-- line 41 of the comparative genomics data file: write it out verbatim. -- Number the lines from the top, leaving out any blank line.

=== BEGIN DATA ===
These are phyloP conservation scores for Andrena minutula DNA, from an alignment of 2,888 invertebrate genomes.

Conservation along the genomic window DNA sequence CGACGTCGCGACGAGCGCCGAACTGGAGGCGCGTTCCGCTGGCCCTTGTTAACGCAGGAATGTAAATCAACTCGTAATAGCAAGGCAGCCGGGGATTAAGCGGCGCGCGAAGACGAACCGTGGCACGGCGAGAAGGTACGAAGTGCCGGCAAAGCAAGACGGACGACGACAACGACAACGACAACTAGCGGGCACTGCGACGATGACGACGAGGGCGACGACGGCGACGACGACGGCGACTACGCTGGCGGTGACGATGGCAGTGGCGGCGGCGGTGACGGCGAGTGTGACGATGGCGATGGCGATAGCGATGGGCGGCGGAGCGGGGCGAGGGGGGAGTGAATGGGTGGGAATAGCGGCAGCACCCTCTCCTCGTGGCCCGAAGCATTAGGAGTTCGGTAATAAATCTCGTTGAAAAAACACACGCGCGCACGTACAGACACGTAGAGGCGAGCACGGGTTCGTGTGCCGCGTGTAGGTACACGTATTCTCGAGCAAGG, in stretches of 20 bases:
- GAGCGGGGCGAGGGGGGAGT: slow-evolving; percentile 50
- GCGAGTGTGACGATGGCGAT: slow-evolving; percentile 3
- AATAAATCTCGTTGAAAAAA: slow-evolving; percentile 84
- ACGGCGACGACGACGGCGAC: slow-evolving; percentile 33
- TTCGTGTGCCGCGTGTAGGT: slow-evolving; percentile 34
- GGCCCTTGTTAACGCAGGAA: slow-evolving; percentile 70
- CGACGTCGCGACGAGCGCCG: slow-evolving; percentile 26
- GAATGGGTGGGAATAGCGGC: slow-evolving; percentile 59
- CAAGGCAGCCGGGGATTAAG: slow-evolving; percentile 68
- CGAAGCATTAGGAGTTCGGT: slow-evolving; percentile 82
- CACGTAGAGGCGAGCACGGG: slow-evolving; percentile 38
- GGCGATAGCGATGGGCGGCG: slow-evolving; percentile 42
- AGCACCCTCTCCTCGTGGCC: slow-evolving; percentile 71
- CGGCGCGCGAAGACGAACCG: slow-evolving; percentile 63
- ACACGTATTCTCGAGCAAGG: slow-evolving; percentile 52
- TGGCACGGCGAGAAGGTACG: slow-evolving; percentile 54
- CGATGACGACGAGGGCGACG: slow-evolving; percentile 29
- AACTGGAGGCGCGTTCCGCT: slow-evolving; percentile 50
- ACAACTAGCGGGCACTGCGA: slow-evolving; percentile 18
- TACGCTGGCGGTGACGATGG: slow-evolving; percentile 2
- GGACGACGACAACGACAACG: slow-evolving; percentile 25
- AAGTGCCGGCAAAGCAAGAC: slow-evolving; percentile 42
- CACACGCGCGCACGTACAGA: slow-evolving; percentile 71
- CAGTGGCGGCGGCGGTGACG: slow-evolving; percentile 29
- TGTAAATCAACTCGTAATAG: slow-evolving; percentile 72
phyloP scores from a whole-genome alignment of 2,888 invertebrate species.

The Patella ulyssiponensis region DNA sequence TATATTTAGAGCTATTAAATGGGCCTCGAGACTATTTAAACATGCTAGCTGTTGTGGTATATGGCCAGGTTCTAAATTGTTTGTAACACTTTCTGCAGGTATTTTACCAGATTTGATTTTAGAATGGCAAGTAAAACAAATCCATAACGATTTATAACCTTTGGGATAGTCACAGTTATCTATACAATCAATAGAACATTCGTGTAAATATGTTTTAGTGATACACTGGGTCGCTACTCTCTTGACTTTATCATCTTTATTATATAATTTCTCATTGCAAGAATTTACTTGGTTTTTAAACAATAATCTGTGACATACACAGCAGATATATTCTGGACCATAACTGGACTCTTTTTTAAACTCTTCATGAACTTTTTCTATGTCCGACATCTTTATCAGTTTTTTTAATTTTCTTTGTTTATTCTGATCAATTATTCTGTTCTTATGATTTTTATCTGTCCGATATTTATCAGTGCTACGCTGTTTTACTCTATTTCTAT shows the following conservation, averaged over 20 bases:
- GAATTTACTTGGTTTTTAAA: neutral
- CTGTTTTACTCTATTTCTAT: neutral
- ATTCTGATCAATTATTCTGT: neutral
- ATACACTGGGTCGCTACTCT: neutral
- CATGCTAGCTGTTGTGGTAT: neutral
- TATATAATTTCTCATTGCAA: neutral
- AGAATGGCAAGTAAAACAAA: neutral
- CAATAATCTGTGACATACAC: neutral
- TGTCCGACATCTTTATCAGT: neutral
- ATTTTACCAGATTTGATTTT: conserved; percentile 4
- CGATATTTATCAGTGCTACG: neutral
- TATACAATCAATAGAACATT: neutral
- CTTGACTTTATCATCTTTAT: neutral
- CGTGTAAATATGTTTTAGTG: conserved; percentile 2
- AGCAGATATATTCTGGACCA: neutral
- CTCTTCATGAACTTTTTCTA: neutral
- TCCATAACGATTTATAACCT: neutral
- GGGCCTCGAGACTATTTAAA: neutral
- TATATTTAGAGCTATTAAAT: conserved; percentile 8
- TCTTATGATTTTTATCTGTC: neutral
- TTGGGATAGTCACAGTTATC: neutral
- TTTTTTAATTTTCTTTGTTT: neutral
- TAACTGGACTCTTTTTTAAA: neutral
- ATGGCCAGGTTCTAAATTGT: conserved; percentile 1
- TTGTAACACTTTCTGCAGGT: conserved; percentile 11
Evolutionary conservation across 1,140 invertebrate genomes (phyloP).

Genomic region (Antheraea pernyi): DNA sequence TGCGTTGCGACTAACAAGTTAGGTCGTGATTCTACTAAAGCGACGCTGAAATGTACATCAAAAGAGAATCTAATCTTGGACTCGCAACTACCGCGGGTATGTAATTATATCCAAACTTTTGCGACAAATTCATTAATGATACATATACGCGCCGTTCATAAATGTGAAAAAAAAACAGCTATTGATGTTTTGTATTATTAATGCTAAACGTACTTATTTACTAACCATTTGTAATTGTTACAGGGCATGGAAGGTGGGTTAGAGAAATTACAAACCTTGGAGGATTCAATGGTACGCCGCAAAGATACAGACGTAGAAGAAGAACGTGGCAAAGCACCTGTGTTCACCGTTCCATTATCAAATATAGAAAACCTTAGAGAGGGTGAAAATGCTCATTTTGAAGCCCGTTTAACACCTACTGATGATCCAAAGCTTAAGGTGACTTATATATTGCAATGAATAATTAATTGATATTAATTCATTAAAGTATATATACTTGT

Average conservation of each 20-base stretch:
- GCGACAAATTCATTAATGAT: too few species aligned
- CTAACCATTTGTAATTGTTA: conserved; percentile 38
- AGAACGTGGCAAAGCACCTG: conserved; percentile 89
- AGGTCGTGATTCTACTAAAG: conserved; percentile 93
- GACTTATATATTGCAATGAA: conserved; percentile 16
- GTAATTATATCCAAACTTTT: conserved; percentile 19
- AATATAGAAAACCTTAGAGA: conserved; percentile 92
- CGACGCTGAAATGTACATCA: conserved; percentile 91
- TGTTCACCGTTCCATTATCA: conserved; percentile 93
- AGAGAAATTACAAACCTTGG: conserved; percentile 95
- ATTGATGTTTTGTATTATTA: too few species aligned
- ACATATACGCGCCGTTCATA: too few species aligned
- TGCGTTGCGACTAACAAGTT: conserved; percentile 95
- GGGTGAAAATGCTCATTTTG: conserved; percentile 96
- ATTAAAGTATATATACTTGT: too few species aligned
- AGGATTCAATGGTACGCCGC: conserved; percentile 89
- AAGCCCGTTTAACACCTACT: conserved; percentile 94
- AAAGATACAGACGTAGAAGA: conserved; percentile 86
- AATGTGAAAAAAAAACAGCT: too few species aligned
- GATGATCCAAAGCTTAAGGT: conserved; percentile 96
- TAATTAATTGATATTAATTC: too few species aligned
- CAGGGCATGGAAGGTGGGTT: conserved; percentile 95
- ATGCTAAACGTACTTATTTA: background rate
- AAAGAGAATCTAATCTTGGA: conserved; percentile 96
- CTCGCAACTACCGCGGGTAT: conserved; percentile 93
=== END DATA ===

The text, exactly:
- TATACAATCAATAGAACATT: neutral